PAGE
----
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    5 Things to Do This Weekend


    It seems every year or two another blazing young improviser emerges from the Chicago jazz scene, boasting some uncanny maturity and a rangy freedom within the broader acoustic-jazz tradition.

    The tenor saxophonist Isaiah Collier is the latest in line. With the release last year of “Cosmic Transitions,” a weighty LP featuring his quartet, the Chosen Few, he has established himself as an heir apparent to both the Chicago lineage and the post-Coltrane sax tradition: It’s in his rough, pinched tone and his penchant for minor-key incantation, which he uses to stir the group to action.

    Collier, who last month released a darkly rousing, 13-minute-long rendition of “Lift Every Voice and Sing” (an outtake from the “Cosmic Transitions” sessions), will perform on Saturday at 8 p.m. at Soapbox Gallery, an intimate concert space in Prospect Heights, Brooklyn, adorned with sculptures and pictures. Collier will appear with a slightly altered version of the band from the album: Jordan Williams on piano, Jeremiah Hunt on bass and Michael Shekwoaga Ode on drums. In-person tickets are $25, and the show can be livestreamed for a price of your choosing at

    These days, trash seems to be a theme for the comedian Moses Storm, but in a good way.

    Later this year, Storm, whose screen credits include roles in the films “Plan B” and “The Lovebirds,” is set to co-star with Phoebe Robinson as her character’s roommate and best friend in “Everything’s Trash,” her upcoming TV series for Freeform.

    And back in January, his brilliantly choreographed comedy special “Trash White” debuted on HBO Max. From the executive producer Conan O’Brien, whom Storm opened for on a Team Coco tour a few years ago, this one-hander features Storm surrounded by a gleaming mound of garbage poking fun at his hardscrabble childhood and offering this refrain: “Crazy beats scary.”

    Will Storm do some “Trash” talking when he’s at Carolines this weekend? Find out when he takes the stage on Friday and Saturday at 7 and 9:45 p.m. Tickets start at $24.50.

    Art & Museums

    Rodney Barnette is the best kind of troublemaker. His daughter, the artist Sadie Barnette, has dedicated part of her practice to his history as an influential member of the Black Panthers. Now, Sadie has created an installation inspired by the gay bar that her father opened in 1990 — New Eagle Creek in San Francisco — to provide a safe haven for people who were otherwise subject to the scene’s racism. The work is on view free through March 6 at the Kitchen in Chelsea.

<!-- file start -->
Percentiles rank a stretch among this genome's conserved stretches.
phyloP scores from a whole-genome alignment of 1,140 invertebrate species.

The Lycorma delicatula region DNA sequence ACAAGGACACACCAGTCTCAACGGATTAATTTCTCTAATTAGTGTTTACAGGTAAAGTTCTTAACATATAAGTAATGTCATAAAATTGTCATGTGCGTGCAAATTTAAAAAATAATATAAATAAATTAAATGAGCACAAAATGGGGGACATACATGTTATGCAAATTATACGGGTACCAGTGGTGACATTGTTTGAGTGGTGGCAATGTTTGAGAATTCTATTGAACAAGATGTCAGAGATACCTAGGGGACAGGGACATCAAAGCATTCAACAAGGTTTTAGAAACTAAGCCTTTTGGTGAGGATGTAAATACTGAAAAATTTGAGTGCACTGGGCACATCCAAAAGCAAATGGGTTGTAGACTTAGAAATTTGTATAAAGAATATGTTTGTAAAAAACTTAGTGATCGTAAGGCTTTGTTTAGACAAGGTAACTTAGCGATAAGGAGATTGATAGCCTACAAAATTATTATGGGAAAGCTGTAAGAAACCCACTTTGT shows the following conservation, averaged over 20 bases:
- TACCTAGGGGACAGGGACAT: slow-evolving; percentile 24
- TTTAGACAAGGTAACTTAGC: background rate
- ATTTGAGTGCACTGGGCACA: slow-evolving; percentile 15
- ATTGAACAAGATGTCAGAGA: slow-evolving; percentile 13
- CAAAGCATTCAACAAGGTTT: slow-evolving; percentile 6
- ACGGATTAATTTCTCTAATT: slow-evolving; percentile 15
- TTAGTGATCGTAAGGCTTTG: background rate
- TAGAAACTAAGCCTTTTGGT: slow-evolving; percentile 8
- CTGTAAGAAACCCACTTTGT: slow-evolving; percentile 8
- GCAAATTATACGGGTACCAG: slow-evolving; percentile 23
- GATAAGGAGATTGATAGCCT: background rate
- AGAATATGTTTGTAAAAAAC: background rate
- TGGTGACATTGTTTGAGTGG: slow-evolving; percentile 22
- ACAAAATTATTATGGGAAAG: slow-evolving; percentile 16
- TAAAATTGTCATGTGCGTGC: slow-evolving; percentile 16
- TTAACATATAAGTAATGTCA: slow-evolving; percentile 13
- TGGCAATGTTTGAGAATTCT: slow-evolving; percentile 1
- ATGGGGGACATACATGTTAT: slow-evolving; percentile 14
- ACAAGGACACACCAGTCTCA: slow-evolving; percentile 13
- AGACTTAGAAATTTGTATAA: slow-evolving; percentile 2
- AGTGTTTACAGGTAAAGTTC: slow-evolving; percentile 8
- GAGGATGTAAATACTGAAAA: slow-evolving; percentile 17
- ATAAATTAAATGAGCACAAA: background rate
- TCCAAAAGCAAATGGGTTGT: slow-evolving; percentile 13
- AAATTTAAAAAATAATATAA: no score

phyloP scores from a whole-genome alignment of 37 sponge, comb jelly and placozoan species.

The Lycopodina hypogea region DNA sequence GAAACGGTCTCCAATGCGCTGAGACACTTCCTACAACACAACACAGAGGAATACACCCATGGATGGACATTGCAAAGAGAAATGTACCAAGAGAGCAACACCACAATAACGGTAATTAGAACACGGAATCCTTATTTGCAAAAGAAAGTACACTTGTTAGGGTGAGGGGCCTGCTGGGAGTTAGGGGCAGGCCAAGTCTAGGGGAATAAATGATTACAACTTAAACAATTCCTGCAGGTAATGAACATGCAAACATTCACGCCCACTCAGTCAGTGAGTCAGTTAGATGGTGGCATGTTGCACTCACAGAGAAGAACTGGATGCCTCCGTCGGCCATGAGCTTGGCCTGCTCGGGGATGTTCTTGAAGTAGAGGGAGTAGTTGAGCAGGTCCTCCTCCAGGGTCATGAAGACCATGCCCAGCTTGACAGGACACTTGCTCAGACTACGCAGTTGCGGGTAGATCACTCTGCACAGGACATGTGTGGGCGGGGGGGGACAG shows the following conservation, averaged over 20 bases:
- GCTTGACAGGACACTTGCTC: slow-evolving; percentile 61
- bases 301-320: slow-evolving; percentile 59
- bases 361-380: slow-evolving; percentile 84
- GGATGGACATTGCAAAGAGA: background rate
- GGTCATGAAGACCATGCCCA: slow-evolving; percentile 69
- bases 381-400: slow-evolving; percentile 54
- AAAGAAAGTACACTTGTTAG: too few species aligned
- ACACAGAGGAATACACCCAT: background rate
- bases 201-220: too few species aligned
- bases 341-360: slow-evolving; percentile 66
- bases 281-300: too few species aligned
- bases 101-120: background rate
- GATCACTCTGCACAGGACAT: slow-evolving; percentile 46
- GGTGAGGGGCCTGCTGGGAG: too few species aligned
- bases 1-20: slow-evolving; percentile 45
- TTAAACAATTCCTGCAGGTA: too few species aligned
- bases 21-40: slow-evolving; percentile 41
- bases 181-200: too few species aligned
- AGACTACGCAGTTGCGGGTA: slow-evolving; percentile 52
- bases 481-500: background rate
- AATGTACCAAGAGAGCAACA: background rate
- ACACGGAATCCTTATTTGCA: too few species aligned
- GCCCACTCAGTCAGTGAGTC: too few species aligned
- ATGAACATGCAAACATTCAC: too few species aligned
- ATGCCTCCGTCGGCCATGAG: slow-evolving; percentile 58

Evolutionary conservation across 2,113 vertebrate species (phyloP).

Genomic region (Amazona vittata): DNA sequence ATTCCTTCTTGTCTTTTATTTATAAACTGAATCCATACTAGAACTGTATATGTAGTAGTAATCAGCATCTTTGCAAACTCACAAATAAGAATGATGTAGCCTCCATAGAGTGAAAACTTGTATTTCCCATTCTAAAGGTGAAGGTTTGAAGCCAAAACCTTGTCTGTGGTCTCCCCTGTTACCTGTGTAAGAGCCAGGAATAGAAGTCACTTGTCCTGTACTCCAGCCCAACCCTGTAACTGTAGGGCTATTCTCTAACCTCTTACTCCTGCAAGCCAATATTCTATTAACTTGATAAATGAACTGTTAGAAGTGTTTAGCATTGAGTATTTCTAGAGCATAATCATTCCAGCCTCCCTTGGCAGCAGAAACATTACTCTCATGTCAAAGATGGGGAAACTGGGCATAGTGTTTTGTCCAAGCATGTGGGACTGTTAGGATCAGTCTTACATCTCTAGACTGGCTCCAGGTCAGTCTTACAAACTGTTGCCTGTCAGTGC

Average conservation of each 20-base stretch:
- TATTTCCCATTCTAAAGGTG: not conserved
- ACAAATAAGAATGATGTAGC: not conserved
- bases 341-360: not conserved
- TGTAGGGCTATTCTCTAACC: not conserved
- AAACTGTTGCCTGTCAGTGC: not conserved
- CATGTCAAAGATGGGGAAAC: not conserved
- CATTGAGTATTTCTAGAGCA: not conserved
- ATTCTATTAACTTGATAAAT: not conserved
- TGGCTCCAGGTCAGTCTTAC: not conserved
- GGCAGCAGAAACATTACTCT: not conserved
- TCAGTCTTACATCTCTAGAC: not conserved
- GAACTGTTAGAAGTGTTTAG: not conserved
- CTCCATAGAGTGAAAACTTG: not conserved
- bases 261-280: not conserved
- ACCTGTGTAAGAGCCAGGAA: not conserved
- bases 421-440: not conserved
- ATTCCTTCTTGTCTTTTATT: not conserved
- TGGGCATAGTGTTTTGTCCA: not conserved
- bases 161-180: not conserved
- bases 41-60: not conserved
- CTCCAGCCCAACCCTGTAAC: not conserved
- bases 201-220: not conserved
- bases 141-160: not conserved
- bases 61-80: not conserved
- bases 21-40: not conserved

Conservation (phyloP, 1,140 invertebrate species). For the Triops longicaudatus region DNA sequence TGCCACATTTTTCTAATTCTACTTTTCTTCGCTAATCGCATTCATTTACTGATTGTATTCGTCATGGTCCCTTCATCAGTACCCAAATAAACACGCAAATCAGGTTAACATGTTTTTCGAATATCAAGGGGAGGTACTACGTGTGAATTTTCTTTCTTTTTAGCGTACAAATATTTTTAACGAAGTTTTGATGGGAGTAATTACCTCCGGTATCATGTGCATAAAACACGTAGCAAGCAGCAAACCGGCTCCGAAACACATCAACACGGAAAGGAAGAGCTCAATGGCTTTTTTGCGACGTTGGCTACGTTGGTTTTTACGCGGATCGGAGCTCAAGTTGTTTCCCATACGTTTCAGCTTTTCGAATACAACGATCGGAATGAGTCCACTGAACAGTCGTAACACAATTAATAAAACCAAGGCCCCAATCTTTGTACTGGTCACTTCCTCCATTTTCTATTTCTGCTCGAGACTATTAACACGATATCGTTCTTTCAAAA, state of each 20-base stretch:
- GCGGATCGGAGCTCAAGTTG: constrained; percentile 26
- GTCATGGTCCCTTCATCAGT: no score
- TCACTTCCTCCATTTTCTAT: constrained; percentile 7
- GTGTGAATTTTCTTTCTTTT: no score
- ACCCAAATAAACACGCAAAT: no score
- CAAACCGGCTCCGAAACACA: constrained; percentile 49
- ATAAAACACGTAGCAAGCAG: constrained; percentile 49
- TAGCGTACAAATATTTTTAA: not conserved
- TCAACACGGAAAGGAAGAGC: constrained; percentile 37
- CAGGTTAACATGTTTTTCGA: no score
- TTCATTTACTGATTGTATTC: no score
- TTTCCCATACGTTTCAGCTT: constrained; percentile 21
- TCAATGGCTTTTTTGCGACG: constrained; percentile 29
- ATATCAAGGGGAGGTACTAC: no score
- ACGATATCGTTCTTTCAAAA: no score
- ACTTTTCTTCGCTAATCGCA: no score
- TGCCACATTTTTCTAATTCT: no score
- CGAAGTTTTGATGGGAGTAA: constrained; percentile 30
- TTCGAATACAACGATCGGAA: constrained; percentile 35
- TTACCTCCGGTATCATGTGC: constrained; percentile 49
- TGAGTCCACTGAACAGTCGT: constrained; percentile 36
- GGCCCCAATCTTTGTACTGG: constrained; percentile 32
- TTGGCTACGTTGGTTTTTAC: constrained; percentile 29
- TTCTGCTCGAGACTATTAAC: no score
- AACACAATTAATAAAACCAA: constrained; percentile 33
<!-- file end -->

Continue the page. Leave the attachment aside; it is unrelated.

Not much of an archive of gay nightlife for people of color exists, so madison moore, a professor of queer studies at Virginia Commonwealth University who is doing a nightlife residency at the Kitchen, has been hosting Saturday afternoon parties in Sadie Barnette’s installation. The final one, with the artist and producer Tygapaw as the D.J., will be held on Saturday from noon to 6 p.m. Timed tickets are on a sliding scale, from $5 to $15, and available at

    Film Series

    The independent filmmaker Nina Menkes defies obvious categorization. Writing in The New York Times in 2012, Dennis Lim, now the director of programming for the New York Film Festival, which played a restored version of Menkes’s “The Bloody Child” last fall, called the director “an outsider both on the indie film scene and in avant-garde circles.”

    First shown in 1996, “The Bloody Child” is one of two of her features receiving daily screenings at the Brooklyn Academy of Music starting on Friday as part of a broader, weeklong Menkes retrospective. The film, which enigmatically pivots around brusque Marines involved in a murder arrest, tosses out conventional rules of chronology, image and sound; Menkes’s distanced compositions refuse to direct the eye, and as mixed, the dialogue often seems to misdirect the ear.

    Also showing daily, and similarly nonlinear, is “Magdalena Viraga,” which premiered in 1986 but apparently is receiving its first full run in New York. Like “The Bloody Child,” it stars Menkes’s sister, Tinka Menkes, who delivers an affectless, almost somnambulant performance as an impassive prostitute detained for a killing.


    Vivaldi never married — he was ordained a Roman Catholic priest — but you can’t say he didn’t appreciate women. The longtime musical director at the Ospedale della Pietà, a Venice home for foundlings, he trained many gifted girls for its acclaimed orchestra and choir.

    Now the Little Orchestra Society is honoring both him and Women’s History Month with “Vivaldi’s Virtuosas,” part of the L.O.S. Kids concert series for ages 3 to 10. Sent on a quest for female talent, the composer and a protégé, portrayed by actors, obtain an impressive array: students from the Juilliard School’s Pre-College division and its Music Advancement Program, as well as the guitarist Gabriele Leite.

    Tickets to these live performances, on Saturday and Sunday at 11:30 a.m. and 1 p.m. at the Kaye Playhouse in Manhattan, start at $16. The program will present excerpts from several Vivaldi works, including the D Major Lute Concerto (featuring Leite) and, of course, “The Four Seasons.” And just to give winter and young women their full due, you will also hear the teenage composer Yuri Lee’s “Blustery Day.”

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